Saturday August 27, 2005 8:56 pm
The Music Industry Sets Sights on a New Target: iTunes
Those pesky music industry execs are at it again - and this time they’re looking not to take on file-swapping college kids or bootlegged CDs. Their next target? Apple’s wildly popular iTunes music service, which revolutionized and breathed life back into the (legal) music market with their simple pricing scheme (.99 per song, no matter what song it is) and easy-to-use service. The industry, who once hailed iTunes as a savior of sorts, now seem to have changed their… well… tune.
A sore point for some music executives is the fact that Apple generates much more money selling iPod players than it does as a digital music retailer, leading to complaints that Mr. Jobs is profiting more from tracks downloaded to fill the 21 million iPods sold so far than are the labels that produced the recordings.
Andrew Lack, the chief executive of Sony BMG, discussed the state of the overall digital market at a media and technology conference three months ago and said that Mr. Jobs “has got two revenue streams: one from our music and one from the sale of his iPods.”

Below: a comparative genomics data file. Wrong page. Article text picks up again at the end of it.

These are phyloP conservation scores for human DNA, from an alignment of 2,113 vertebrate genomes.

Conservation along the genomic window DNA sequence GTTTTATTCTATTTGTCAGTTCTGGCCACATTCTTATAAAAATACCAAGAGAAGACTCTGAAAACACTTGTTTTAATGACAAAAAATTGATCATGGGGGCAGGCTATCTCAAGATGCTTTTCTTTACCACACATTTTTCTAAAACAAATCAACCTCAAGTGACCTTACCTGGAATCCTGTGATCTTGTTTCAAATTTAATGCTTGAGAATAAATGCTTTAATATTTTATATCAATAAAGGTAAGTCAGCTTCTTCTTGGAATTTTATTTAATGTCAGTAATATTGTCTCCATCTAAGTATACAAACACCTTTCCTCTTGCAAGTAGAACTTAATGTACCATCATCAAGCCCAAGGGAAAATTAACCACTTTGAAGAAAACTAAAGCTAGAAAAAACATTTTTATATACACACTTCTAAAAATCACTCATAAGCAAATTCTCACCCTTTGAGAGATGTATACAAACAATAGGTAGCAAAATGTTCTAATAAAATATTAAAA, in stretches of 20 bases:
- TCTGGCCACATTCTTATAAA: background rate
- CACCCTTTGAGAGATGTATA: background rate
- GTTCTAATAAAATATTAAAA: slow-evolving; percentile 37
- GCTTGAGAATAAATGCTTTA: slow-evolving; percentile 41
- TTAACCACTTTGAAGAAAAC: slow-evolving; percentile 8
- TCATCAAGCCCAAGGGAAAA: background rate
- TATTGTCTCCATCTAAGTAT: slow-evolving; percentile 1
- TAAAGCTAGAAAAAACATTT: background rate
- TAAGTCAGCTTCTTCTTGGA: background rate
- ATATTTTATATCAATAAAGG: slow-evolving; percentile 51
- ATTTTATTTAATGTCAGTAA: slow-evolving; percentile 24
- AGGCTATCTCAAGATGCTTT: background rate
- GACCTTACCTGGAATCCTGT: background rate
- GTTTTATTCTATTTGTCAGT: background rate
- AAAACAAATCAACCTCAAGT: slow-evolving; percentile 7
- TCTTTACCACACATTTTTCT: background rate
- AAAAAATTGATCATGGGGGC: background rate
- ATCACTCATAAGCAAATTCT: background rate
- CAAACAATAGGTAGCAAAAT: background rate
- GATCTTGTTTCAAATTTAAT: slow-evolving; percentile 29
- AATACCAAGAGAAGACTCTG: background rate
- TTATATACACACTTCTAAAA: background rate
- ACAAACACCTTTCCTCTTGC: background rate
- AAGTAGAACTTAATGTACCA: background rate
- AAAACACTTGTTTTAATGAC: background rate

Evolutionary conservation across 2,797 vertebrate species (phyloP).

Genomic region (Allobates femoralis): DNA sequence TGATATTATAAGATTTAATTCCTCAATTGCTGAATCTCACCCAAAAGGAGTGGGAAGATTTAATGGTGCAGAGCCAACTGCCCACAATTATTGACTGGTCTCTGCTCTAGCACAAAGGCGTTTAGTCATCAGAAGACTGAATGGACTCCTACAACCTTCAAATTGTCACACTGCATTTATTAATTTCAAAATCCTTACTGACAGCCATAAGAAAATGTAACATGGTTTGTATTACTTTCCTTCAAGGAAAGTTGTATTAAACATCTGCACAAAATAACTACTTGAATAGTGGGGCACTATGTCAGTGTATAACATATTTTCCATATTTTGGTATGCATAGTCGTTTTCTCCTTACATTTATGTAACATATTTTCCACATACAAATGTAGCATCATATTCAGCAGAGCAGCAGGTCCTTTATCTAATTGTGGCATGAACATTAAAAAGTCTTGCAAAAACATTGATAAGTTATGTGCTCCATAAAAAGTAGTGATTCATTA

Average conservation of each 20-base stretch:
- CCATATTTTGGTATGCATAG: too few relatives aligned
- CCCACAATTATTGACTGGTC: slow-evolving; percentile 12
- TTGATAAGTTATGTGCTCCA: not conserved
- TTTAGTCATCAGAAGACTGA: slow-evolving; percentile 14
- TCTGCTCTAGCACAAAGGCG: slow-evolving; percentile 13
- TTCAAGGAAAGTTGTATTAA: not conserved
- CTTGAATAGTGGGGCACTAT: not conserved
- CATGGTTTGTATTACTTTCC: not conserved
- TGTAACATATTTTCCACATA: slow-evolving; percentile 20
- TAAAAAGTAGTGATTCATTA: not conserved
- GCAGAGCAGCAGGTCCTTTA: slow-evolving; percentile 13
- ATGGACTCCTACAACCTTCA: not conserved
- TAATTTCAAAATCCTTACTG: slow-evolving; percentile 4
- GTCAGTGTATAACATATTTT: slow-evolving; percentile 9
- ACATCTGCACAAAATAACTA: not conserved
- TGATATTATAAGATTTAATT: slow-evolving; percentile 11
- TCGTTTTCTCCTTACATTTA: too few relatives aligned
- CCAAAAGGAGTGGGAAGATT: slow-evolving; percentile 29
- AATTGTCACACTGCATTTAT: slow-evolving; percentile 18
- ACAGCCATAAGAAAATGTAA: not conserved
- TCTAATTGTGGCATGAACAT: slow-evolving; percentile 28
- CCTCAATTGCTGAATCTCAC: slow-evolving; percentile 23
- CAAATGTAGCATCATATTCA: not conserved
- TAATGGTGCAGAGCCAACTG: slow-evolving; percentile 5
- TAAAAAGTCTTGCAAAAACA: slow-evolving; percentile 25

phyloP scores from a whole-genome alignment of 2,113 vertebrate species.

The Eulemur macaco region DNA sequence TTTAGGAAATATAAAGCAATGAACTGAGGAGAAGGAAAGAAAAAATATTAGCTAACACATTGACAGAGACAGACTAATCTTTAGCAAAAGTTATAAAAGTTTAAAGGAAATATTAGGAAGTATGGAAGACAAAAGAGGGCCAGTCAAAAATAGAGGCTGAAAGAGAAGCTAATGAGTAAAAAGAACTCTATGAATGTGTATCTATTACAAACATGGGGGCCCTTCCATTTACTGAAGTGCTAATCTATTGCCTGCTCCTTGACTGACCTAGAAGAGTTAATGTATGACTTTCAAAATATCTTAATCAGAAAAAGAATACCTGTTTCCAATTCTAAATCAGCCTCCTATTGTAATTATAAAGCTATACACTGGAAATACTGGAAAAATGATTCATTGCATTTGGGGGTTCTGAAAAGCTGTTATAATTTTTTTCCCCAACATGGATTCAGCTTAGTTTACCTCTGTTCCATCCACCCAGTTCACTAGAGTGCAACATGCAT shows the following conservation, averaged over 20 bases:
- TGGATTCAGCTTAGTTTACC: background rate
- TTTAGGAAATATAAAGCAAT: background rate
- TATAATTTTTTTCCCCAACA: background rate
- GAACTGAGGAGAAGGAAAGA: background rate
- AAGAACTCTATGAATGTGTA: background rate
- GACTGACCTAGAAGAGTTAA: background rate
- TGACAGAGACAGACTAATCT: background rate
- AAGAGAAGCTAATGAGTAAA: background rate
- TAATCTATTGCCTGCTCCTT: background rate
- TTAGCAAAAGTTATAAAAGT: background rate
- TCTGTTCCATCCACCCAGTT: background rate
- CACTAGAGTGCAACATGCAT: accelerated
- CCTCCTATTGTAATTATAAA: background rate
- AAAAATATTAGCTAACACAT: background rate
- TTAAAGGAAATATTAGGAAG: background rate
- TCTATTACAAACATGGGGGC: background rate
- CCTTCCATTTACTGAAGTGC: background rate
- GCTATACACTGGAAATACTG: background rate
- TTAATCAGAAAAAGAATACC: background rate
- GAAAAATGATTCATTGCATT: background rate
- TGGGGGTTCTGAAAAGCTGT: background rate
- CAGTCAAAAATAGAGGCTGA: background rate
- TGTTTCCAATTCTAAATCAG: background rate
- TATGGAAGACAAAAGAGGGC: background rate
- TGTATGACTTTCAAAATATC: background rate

“I’ve got one revenue stream,” Mr. Lack said, joking that it would require a medical professional to locate. “It’s not pretty.”
Excuse me while I laugh myself stupid. I’m sure Mr. Lack is nowhere near the soup kitchen, if he’s the chief executive of Sony BMG. I read things like this and just about always fail to see where these top-dollar executives find the sense of entitlement they always seem to develop as soon as anyone besides them is making any money.
Read More | NY Times
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